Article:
Lessons from the New African Film Festival

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There is a clear and distinct privilege for people in metropolitan areas to be able to experience a wide variety of film offerings that you’d never get in a suburb or rural neighborhood. Take it from me, I lived most of my life in suburban New Jersey and even though it was more developed than most places, the nearest indie theater was 45 minutes away in Montgomery. In comparison, I can walk to the American Film Institute’s Silver Theater in D.C. area from my apartment. I can take a short 15 minute train ride to E Street Cinema to watch a Turkish documentary called Kedi on a lazy Sunday.

The New African Film Festival screening at AFI Silver in March is one of the best opportunities for global exposure to cinema that will never a theater near you for a weekly screening. Even those of you sneaky pirates who think they can find an online version of these will be sorely mistaken. Torrents are created for hits, and hits will come from movies that people already know about. African cinema is easily the most neglected cinema on the planet. It doesn’t make money, it doesn’t gain exposure, and in many cases, it never even escapes the mind of a creator, who is too often lacking in resources to make his vision, and even if he has resources, is discouraged more often than not by government censorships and bylaws meant to repress artistic expression for a variety of heinous political reasons.

Yet, for some reason, African cinema is rumbling. There are signs, noises, and whispers of a cinema that is ready to burst. In my continued discovery of cinema history’s offerings, I have only ever encountered 2 African mainstays in the global cinema discussion; the Senegalese masters Ousmane Sembené (Black Girl) and Djibril Diop Mambéty (Touki Bouki). Egyptian filmmaker Youssef Chahine (Cairo Station) and Algeria’s Mohammed Lakdar-Hamina (Chronicles of the Years of Fire) are being rediscovered just now.

In recent years however, we’re seeing a variety of filmmakers from the forgotten continent emerge in major projects. Abderammane Sissako’s Timbuktu was nominated for the Best Foreign Film Oscar in 2015, the first ever film from Mali nominated. Chadian filmmaker Mahamat Saleh-Haroun is a Cannes regular spotlight artist. North Africans such as Mohammed Beni Attia (Tunisia), Mohammed Diab (Egypt) are being reinvigorated post-Arab Spring as filmmakers with strong social messages.

So it seems the New African Film Festival in D.C. is but a culmination of the years of struggle of these filmmakers and countries to break through. Cannes, Berlin, and Venice are nice steps, but even they are inaccessible to most of the regular public. To have a screening in a town like Silver Spring, Maryland a very unsuspecting place, it can be seen as a first step of the American public getting a taste of what African cinema has to offer.

But how exactly how far has it come?

 

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Kati Kati (dir. Mbithi Masya)

 

A sure sign of the massive technical and thematical progress of African cinema has come over the past decade, Kati Kati plays like a (good) Shyamalan thriller by way of Terrence Malick. Centering around a young woman named Kaleche who ends up in a mysterious village only to find out that it is a pergatory for the dead, the film unravels in layers, with clues beginning to connect and form a story behind each individuals journey to this purgatory, siphoned through Kaleche’s interactions with them. The movie’s narrative ties the audience’s anticipation with Kaleche’s (we and her are both as ignorant of the “rules” of this place) and Masya isn’t afraid of adding non-narrative flourishes, and experimenting with sound and cinematography, a style which more than reminded me of Malick’s The Tree of Life and David Gordon Green’s George Washington.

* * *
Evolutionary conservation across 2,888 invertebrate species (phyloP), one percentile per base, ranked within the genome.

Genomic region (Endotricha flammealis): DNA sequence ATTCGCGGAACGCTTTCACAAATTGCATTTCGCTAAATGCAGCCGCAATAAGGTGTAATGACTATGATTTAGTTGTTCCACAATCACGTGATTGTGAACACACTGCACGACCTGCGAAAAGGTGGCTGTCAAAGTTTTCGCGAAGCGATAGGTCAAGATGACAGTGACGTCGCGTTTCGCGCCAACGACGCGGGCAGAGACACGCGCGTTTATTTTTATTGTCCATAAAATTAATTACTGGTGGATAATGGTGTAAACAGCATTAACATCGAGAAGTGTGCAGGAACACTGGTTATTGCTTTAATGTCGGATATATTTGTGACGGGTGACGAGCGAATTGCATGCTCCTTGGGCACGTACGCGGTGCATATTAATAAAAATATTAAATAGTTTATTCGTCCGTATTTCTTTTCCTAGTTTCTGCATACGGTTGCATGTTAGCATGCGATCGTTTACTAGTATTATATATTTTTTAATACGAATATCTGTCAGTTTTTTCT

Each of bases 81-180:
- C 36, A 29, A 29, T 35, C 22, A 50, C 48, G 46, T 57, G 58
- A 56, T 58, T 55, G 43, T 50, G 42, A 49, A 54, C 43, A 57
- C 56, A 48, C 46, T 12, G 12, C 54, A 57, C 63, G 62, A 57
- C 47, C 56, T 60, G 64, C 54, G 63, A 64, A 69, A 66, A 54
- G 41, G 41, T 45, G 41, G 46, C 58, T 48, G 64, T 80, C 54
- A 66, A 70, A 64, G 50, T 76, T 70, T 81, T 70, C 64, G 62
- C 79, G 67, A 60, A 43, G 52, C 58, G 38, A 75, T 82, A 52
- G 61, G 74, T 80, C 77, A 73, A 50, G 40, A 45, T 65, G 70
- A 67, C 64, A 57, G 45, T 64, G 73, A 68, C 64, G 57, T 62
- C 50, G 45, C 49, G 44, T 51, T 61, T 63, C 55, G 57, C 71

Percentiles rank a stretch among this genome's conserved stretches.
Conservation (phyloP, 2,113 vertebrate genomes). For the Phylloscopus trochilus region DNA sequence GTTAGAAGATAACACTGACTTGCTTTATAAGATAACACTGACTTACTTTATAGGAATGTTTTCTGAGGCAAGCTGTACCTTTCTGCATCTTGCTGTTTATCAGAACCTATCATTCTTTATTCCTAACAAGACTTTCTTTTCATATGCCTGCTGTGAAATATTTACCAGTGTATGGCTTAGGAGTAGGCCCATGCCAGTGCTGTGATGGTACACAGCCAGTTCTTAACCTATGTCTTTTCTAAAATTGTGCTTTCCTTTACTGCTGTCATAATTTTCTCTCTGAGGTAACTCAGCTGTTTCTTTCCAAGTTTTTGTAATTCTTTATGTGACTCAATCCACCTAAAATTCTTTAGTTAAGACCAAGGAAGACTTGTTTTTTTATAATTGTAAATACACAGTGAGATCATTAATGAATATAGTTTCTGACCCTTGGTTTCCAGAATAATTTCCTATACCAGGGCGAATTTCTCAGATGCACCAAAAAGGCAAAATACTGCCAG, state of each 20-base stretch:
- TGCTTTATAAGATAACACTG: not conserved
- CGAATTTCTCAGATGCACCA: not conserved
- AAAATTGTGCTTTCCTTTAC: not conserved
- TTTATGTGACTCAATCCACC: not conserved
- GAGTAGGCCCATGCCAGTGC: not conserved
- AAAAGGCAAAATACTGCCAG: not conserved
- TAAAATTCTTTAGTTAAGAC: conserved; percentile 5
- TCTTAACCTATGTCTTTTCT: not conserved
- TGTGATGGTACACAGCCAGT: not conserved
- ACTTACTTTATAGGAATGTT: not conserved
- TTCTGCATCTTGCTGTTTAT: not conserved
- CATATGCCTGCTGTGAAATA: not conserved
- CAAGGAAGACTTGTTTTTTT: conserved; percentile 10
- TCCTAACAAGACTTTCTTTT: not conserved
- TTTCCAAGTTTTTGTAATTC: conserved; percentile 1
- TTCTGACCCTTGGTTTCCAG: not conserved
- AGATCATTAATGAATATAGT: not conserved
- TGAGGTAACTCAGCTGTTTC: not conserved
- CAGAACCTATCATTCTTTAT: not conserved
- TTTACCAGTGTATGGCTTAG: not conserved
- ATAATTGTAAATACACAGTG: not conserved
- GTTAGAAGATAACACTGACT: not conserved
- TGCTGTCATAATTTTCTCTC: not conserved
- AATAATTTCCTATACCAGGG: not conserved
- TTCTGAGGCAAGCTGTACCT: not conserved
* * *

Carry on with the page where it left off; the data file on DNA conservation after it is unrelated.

The movie’s ultimate reveals may seem conventional to those well versed in Hollywood and Bollywood thriller stock, which is clearly what Masya is playing off of here, but for a debut filmmaker from a nation just recently having dipped its toes into the narrative filmmaking world (Kenya has more of a history of documentary filmmaking), Kati Kati more than works. It deftly blends in a variety of genre spices, including a romance, science fiction, fantasy, horror, sports, and historical allegory to Kenya’s political struggle into a bubbling stew which can be seen as a sort of resume for the nation’s film industry as a whole… the ideas and technical resources which are now ready to flourish and an industry of future filmmakers which can contribute to the growing production of African cinema, usually lost in global film discussion.

 

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Wúlu (dir. Daouda Coulibaly)

 

The second film I screened, Wúlu, was a much more accomplished work. Still it was from only a sophomore filmmaker, Daouda Coulibaly, but resolute in its vision of covering the cocaine trade in West Africa and the intricacies of its web, which entangles the main character, a young upstart named Ladji. The movie sets its premise with a familiar storyline of a young man who, in desperate need to get out of his current glut as a poor taxi servicer, decides to give himself to the service of cocaine dealers in Mali. Very much in Goodfellas fashion, Ladji climbs the ladder and gets the riches, but his life of crime continuously leaves him looking over his shoulder. His sister, who whores herself out for money, becomes enamored with his success and bathes herself in the new lavish lifestyle, which is volatile and unlikely to last. Added to the problems is Ladji’s budding romance with the daughter of an influential and intimidating state diplomat.

Coulibaly’s ability to shock us in even predictable situations is the gift of a talented filmmaker. His shaky-cam technique is not a gimmick but a deliberate style to mimic the volatile atmosphere the film’s characters constantly find themselves in. It focuses on the surrounding details rather than the people themselves. When Ladji and his two henchmen enter their bosses layer, there is no one there, and the camera suddenly starts wandering around just as Ladji’s eyes would, checking out the walls, the floors to find clues. Then, it focuses on blood smears by Ladji’s feet. The boss is dead. Throughout the film Coulibaly employs this technique and only during scenes within closed doors does the camera enter static mode; when we are officially barricaded from the hostility of Ladji’s work.